Most of us have heard of Malala and Benazir Bhutto; a few may even know about Maleeha Lodhi and Asma Jahangir. But have you heard of Shukria Khanum, the first female pilot in Pakistan? Or Perween Mustafa who worked to empower local communities? Or Shamim Akhtar, Pakistan’s first female commercial truck driver? These and many more feature in Fearless: Stories of Amazing Women from Pakistan (Puffin) by Amneh Shaikh Farooqui and illustrated by Aziza Ahmad.
Amneh’s motivation was her 11-year-old bookworm daughter. “When she turned seven, Anya started reading books about amazing women from across the globe.” But there were “hardly any women of colour and, from within that group, hardly any South Asian women. Malala sometimes made the cut but no one else really did.” Encouraged by Aurelie Salvaire, a French gender activist, Amneh decided to write a book inspired by Goodnight Stories for Rebel Girls. “Children find it easier to project themselves in existing role models. Yet, apart from a very few usual suspects, people do not know of the hundreds of Pakistani women who are leaders, innovators, activists, entrepreneurs and change-makers in their own fields,” she rues.
Project Fearless began in 2017 and initially seemed like smooth sailing but she parted ways with the first publishing house due to “creative differences”. Amneh wanted to tell young Pakistani girls “stories of women who had managed to break new ground and most importantly sound like an encyclopaedia.” She even tried self-publishing but didn’t succeed. Finally an agent in India picked up the ball and the book was published earlier this year by Puffin, an imprint of Penguin Random House.
Influenced by books
- Margaret Atwood. I discovered The Handmaid’s Tale in school and one of my favourites is The Robber Bride. Few people know about her writing for children, for example. Rude Ramsay and the Roaring Radishes and Bashful Bob and Doleful Dorinda are household favourites! The use of alliteration makes these delightful to read aloud to young children.
- Naomi Klein’s No Logo changed how I saw the world and influenced the kind of grassroots politics that I now work within.
- Another all-time favourite is One Hundred Years of Solitude by Gabriel Garcia Marquez.
- More recent popular works I have enjoyed include Gillian Flynn’s dramatic psychological crime thrillers. Dark Places is a personal favourite. I also thought comedian Trevor Noah’s raw and heartrendingly honest yet witty account of growing up during the apartheid, Born a Crime, was an engaging, vivid read
Interestingly the first chapter is from folklore: the seven queens of Sindh. This, Amneh says, was deliberate. “I wanted to make sure that it covered women from across different sectors, economic classes and geographies but was also balanced between women from the past and the present.” The suggestion to include characters from folklore came from Sara Nisar who designed the book. “I loved the idea. These stories, which are often based on oral histories and handed down through generations, reflect questions of identity and touch upon the core of what people value.”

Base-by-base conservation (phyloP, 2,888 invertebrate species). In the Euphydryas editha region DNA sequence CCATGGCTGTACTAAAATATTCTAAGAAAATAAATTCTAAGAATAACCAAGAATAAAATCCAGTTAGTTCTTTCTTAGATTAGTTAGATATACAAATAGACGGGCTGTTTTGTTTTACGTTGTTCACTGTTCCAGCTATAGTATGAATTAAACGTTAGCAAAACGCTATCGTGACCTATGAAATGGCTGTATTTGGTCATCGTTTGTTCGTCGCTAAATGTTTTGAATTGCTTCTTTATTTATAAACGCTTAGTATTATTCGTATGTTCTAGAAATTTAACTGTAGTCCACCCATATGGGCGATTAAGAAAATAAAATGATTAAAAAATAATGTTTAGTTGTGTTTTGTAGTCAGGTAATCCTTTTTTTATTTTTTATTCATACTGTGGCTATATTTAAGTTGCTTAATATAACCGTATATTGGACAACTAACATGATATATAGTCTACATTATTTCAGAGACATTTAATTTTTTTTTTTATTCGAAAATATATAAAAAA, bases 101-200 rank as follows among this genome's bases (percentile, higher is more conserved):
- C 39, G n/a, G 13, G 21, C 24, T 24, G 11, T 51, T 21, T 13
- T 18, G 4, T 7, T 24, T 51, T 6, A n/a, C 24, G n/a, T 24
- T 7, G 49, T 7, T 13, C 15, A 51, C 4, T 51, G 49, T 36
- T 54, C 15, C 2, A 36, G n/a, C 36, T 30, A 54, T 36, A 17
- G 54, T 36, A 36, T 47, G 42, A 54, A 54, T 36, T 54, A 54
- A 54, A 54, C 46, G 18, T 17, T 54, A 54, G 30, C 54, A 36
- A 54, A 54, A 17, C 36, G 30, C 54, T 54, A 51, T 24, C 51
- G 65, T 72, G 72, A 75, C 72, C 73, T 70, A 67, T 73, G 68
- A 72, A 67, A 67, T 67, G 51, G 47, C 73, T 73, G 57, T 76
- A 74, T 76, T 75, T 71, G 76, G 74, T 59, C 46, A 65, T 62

Explaining that her original list had 180 women and that she had to prune that down considerably, Amneh regrets not being include a trans-activist or a religious leader. “It’s not only ‘good’ women who make history or have influence. We do not have to like or agree with everything a woman has done to accept that she has had far-reaching influence or impact and that to some, she may even be inspirational.”
One of the most fun elements is the contents page, which is designed as a timeline. Amneh explains that this “helps situate the women in history and lets the book flow from past to present. One of the things that my research showed me was that it was near impossible to find a timeline of the feminist movement in Pakistan. So when Sara was working on the design, we decided to use the table of contents as a timeline as well.”
Though the Covid-19 pandemic has interfered with the events around the release, the response has been good. “One of my favourite responses has been from my five-year-old son’s friend. He had been excited to share the stories with his social group and his six-year-old friend drew portraits of the female sportspeople whose stories he found particularly compelling and sent them to me. I was so touched! I know it is important for boys to read books that are not centred on men but many parents still hesitate in giving their boys books about girls. But that is changing and makes me very happy.”
Apart from being inspired by the women she has featured, Amneh says her mother is her main inspiration. “She is one of the pioneers of the micro-enterprise movement in Pakistan and, thanks to her work, we got to see parts of the country many of us would not usually travel to.” Having seen closely her first female role model in action, Amneh feels “more girls will set their sights higher when they have someone to look up to that has experienced the same things they have. For me, these stories are much more than entertainment or light biographies; they are powerful tools in the push for gender equality.”